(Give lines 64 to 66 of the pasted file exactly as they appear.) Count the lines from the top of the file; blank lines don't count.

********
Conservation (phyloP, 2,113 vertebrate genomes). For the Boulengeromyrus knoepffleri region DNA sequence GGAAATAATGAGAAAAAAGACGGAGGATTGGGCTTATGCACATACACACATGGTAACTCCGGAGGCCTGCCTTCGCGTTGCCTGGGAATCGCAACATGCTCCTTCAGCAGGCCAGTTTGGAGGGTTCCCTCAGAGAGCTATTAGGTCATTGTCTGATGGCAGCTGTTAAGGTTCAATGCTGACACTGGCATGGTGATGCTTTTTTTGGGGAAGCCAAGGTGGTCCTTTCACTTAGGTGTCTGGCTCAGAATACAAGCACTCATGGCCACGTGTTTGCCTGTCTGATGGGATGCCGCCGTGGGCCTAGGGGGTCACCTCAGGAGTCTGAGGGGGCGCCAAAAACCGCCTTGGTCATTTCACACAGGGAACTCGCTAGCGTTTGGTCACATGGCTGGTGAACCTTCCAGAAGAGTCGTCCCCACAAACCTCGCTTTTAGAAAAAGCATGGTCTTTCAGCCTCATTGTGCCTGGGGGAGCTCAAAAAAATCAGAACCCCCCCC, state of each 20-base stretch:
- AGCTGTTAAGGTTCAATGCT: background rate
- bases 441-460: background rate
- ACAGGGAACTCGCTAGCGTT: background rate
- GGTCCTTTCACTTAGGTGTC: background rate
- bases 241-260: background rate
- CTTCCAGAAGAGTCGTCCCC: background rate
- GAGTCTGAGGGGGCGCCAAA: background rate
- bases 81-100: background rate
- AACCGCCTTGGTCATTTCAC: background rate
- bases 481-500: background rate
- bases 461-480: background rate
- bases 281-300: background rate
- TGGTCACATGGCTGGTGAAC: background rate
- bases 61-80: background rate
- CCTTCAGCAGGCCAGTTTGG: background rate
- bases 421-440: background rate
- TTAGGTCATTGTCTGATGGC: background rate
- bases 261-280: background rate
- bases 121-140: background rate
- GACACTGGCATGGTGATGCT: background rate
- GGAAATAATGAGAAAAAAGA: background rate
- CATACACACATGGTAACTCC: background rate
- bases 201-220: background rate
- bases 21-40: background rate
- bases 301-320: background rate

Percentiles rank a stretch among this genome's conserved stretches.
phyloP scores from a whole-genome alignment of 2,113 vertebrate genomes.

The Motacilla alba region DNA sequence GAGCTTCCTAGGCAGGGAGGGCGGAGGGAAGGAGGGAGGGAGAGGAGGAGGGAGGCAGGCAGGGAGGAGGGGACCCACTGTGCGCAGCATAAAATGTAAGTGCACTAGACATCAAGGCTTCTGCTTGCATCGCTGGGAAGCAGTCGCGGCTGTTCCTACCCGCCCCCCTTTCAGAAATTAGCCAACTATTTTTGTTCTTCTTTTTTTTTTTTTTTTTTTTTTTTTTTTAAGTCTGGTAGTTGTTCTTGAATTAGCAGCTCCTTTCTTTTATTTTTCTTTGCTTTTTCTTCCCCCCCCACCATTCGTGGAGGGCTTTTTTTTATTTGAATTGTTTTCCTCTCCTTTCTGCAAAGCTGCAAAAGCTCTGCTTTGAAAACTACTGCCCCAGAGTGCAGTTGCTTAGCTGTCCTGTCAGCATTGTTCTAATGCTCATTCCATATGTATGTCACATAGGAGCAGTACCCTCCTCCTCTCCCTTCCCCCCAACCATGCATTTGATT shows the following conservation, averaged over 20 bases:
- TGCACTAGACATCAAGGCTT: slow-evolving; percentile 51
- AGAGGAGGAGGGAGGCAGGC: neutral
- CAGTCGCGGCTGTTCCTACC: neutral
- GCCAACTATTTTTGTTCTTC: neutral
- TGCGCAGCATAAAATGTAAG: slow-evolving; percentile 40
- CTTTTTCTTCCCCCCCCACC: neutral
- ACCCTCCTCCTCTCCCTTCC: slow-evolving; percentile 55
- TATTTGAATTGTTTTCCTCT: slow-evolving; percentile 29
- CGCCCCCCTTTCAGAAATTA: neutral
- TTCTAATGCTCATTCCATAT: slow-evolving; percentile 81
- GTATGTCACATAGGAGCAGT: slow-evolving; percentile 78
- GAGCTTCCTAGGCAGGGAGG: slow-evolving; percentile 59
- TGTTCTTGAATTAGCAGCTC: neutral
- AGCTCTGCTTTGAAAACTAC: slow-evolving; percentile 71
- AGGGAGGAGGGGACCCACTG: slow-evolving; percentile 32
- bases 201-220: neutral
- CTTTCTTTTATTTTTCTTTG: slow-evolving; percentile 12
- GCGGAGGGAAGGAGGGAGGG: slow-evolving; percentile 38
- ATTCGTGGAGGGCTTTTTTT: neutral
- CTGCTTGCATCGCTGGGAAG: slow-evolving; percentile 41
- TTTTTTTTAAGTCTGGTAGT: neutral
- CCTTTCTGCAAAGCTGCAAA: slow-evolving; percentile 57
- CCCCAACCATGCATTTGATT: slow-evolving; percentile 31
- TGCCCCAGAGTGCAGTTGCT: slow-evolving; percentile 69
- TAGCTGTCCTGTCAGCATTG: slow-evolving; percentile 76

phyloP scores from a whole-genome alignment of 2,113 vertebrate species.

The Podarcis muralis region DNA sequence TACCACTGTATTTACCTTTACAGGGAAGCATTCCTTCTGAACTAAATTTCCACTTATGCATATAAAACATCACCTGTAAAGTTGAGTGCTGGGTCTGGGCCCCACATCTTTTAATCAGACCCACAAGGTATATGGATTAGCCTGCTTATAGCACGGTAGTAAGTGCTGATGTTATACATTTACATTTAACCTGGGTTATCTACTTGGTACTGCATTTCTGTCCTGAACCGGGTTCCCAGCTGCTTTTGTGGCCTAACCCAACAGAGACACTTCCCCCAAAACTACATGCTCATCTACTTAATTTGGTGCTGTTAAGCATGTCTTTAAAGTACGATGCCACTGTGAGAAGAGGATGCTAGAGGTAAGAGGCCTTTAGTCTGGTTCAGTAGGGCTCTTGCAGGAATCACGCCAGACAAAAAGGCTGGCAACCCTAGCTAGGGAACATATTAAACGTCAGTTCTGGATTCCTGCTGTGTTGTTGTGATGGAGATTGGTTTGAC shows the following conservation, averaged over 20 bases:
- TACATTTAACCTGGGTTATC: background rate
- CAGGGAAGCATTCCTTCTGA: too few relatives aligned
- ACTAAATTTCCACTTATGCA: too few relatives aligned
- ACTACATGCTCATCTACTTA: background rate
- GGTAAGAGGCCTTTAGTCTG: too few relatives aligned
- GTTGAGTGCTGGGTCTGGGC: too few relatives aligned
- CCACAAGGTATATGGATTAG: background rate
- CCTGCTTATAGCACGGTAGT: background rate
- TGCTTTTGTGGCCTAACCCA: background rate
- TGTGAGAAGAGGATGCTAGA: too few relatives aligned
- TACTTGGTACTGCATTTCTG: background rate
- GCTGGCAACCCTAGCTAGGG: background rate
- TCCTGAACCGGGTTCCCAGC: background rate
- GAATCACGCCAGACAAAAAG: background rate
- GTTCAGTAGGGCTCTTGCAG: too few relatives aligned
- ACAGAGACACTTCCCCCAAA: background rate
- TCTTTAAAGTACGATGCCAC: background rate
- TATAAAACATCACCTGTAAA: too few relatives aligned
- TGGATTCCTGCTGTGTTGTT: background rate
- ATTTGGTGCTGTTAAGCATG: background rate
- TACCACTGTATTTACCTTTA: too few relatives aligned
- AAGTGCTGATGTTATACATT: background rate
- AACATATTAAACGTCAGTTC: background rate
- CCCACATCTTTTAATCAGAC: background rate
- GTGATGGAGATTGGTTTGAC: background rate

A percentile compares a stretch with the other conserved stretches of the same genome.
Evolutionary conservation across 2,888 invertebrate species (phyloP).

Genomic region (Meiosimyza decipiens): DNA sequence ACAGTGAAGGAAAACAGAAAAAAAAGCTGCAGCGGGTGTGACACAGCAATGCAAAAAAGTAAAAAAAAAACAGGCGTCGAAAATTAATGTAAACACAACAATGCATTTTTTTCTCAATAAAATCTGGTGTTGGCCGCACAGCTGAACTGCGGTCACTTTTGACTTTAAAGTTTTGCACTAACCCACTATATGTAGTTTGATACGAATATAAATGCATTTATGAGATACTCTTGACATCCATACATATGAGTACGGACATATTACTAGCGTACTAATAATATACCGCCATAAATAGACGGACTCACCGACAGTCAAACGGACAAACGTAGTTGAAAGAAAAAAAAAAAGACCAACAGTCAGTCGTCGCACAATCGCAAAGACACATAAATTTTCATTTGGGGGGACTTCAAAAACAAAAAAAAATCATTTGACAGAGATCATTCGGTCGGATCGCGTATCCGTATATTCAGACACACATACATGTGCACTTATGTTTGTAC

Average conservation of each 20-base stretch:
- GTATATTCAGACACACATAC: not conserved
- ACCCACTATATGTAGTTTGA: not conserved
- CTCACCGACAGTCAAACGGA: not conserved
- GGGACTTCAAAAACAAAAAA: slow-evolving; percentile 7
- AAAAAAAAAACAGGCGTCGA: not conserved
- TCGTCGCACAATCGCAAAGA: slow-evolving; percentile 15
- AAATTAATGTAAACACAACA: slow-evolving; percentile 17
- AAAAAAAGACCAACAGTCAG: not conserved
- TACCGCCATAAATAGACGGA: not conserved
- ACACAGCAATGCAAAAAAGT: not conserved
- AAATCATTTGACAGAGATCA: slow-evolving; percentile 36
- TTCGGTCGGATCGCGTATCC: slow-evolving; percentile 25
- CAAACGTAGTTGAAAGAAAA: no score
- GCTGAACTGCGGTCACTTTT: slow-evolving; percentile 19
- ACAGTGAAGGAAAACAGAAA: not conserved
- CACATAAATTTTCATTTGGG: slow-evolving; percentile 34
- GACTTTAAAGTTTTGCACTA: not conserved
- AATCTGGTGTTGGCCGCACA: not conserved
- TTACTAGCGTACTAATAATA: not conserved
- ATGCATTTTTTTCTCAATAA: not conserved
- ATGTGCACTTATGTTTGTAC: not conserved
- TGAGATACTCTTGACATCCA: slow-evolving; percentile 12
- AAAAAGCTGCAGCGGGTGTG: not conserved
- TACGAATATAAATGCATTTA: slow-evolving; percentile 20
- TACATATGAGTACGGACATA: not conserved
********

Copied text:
- CCTGCTTATAGCACGGTAGT: background rate
- TGCTTTTGTGGCCTAACCCA: background rate
- TGTGAGAAGAGGATGCTAGA: too few relatives aligned